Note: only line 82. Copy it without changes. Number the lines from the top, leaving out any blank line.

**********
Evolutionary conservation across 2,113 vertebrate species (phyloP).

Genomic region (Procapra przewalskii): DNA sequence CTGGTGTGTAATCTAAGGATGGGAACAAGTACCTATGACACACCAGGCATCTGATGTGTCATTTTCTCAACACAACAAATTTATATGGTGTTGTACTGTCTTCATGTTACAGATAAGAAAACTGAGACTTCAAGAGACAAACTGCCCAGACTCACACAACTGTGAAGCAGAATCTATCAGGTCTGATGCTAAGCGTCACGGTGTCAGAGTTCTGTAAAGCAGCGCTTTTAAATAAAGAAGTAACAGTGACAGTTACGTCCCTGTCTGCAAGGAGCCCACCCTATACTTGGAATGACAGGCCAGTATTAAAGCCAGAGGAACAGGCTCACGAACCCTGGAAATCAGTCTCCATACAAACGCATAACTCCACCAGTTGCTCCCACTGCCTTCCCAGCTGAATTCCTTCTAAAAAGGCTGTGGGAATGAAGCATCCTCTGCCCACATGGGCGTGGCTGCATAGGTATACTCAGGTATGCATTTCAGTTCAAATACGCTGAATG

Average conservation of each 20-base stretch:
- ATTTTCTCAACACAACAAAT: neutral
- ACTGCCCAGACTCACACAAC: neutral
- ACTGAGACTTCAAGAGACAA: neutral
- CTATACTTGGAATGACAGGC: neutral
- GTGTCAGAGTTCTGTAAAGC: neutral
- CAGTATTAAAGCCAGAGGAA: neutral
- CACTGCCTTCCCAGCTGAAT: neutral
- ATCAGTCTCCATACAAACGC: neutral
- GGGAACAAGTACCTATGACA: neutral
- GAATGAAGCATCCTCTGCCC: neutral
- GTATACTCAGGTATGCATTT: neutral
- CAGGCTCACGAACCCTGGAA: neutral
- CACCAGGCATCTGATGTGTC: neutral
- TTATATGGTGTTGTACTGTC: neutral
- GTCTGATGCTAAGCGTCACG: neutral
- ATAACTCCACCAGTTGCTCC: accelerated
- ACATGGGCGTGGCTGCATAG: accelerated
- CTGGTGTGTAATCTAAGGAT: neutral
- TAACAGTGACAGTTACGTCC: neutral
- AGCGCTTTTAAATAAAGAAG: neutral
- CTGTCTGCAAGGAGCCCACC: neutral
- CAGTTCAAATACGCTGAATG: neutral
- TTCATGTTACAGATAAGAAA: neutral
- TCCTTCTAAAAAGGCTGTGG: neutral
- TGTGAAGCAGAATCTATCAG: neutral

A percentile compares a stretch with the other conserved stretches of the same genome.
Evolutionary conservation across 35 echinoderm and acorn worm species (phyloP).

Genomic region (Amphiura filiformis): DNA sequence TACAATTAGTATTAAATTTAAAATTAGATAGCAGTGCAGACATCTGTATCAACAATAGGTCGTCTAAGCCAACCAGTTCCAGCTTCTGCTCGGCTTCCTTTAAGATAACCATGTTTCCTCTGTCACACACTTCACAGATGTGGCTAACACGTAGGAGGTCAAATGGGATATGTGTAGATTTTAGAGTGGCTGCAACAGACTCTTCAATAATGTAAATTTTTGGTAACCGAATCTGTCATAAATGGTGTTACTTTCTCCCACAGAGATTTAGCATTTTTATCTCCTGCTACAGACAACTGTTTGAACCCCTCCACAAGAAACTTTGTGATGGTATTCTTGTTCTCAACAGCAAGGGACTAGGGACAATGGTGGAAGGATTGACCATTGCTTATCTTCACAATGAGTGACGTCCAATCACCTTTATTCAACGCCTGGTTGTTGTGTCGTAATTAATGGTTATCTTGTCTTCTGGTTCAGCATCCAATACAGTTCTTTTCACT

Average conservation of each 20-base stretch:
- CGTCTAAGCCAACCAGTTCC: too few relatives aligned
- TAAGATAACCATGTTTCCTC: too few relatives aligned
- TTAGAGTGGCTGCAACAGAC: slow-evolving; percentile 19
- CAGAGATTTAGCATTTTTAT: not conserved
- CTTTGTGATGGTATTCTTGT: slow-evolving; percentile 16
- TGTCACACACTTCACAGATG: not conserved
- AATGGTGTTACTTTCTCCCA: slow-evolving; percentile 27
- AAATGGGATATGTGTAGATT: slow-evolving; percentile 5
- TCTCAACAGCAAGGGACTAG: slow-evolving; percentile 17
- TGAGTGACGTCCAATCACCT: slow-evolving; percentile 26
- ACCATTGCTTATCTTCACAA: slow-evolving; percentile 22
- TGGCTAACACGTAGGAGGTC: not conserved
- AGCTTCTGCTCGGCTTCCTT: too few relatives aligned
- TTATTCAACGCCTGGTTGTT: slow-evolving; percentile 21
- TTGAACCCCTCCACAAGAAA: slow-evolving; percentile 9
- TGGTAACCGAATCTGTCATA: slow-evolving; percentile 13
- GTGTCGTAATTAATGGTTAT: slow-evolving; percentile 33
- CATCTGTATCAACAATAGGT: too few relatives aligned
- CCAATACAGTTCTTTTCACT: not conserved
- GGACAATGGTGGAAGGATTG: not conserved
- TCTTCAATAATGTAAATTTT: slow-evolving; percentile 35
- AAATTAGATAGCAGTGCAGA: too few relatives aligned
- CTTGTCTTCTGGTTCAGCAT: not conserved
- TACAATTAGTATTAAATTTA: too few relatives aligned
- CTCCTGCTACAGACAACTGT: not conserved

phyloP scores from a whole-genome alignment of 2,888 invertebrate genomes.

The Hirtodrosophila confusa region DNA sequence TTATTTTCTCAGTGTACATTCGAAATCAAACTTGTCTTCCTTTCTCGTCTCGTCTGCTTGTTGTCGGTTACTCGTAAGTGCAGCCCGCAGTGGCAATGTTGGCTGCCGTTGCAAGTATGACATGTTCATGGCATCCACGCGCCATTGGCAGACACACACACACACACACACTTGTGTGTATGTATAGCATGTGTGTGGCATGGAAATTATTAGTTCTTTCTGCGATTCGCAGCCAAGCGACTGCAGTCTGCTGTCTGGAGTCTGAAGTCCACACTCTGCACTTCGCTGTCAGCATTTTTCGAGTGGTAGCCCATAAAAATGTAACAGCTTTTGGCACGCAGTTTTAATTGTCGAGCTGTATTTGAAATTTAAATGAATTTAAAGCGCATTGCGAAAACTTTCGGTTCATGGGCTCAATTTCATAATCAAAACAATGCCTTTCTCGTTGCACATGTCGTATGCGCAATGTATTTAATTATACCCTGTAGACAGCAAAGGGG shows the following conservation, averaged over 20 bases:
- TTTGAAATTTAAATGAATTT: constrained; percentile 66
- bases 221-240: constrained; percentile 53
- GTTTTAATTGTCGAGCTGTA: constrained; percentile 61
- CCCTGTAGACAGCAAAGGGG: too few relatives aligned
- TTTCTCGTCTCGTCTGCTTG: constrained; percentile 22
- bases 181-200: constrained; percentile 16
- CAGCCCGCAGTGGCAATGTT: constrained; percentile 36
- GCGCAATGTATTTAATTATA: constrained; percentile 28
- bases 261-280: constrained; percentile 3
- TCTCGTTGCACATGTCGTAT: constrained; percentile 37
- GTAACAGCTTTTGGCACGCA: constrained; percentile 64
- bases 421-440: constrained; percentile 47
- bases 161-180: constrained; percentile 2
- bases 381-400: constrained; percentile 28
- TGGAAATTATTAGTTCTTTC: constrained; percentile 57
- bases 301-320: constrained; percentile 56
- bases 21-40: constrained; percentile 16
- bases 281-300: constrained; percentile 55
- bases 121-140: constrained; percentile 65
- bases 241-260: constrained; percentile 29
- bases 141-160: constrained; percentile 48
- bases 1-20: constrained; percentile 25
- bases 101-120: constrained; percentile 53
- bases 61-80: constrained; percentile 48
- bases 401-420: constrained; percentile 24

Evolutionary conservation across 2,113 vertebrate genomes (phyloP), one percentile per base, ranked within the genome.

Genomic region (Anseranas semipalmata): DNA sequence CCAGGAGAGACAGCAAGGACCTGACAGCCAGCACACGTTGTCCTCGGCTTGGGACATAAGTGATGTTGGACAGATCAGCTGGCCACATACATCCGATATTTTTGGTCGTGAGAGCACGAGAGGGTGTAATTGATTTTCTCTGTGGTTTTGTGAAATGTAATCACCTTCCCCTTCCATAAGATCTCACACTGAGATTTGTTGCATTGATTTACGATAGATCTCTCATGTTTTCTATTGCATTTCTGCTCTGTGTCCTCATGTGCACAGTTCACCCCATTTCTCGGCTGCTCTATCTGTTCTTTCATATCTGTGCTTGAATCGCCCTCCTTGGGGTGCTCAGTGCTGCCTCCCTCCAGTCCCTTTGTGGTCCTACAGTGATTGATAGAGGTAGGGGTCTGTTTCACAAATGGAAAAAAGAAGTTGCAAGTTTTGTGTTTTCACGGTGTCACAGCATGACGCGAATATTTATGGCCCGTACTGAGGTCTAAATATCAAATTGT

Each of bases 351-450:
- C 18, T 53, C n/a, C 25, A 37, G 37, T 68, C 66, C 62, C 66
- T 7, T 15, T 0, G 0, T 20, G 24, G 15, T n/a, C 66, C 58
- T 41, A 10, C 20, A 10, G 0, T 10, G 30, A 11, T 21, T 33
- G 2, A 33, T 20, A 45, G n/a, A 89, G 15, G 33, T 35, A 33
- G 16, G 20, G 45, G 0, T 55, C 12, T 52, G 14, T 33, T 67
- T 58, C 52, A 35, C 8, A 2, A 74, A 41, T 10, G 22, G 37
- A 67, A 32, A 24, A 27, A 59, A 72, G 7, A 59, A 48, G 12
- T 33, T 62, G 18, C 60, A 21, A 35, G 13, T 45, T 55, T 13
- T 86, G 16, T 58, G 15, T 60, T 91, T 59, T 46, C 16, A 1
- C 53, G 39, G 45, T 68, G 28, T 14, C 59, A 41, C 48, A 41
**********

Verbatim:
- bases 101-120: constrained; percentile 53